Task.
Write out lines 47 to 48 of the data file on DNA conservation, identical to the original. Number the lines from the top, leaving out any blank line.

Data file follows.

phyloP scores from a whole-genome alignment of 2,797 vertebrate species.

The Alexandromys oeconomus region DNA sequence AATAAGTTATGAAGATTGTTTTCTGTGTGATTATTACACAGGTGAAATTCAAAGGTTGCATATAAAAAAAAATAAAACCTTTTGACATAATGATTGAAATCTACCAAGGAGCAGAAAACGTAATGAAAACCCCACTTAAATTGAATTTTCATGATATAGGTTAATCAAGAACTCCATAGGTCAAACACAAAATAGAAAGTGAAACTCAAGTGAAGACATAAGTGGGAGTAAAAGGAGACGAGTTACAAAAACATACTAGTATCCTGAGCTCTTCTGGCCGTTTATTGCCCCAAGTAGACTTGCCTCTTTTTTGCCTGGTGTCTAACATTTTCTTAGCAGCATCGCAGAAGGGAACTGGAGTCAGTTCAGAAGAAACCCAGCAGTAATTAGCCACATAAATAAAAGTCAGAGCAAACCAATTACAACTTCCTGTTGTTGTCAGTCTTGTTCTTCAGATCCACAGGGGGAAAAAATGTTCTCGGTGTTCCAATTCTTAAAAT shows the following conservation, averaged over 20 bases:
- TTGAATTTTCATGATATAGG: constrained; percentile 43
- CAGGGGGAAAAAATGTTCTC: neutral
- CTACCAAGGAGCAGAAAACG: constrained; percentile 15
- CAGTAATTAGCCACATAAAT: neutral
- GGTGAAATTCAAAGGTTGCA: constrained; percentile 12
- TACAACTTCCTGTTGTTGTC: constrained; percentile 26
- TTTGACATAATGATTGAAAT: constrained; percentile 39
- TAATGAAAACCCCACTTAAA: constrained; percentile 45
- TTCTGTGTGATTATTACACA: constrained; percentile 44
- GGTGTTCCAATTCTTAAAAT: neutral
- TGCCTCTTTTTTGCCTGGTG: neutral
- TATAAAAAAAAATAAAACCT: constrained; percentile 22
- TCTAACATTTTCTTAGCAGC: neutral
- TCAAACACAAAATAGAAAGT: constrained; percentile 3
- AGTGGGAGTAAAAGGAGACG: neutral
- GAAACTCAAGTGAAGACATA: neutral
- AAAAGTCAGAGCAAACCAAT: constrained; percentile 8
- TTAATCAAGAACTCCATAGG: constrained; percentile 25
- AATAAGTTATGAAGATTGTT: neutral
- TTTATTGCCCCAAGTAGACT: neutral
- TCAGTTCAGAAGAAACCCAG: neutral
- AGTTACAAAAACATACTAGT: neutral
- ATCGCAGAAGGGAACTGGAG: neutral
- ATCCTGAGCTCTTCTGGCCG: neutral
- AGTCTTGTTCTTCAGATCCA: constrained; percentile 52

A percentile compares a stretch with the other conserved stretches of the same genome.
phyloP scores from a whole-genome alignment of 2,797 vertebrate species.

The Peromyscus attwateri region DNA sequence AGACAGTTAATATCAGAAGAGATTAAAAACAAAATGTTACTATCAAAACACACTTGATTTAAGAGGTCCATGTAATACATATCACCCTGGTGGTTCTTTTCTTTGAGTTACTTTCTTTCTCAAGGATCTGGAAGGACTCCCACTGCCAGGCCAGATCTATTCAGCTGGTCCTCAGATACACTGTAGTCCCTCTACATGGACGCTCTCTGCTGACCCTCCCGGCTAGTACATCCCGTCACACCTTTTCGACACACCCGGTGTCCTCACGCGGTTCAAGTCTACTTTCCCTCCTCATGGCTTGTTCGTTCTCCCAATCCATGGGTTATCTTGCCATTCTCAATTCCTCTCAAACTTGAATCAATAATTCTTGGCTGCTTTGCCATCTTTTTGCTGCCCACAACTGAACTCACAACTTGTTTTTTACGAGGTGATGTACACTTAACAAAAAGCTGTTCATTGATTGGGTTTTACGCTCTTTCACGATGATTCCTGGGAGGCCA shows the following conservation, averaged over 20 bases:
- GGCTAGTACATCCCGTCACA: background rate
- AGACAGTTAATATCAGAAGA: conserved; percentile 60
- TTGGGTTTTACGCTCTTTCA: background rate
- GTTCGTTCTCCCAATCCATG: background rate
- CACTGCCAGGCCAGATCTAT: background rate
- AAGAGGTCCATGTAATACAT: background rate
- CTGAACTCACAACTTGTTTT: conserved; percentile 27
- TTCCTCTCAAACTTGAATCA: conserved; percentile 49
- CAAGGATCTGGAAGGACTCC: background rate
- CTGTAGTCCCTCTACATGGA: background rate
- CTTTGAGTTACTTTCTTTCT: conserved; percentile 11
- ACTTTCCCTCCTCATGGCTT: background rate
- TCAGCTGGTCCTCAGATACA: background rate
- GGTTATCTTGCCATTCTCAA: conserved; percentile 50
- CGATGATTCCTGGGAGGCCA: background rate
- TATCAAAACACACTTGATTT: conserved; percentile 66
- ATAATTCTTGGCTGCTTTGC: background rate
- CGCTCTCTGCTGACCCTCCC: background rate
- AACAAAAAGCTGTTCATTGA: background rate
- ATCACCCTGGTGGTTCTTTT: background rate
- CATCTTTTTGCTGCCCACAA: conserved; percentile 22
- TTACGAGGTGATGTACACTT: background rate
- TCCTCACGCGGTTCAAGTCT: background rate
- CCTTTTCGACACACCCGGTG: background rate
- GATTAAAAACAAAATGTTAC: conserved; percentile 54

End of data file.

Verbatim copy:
- ATAATTCTTGGCTGCTTTGC: background rate
- CGCTCTCTGCTGACCCTCCC: background rate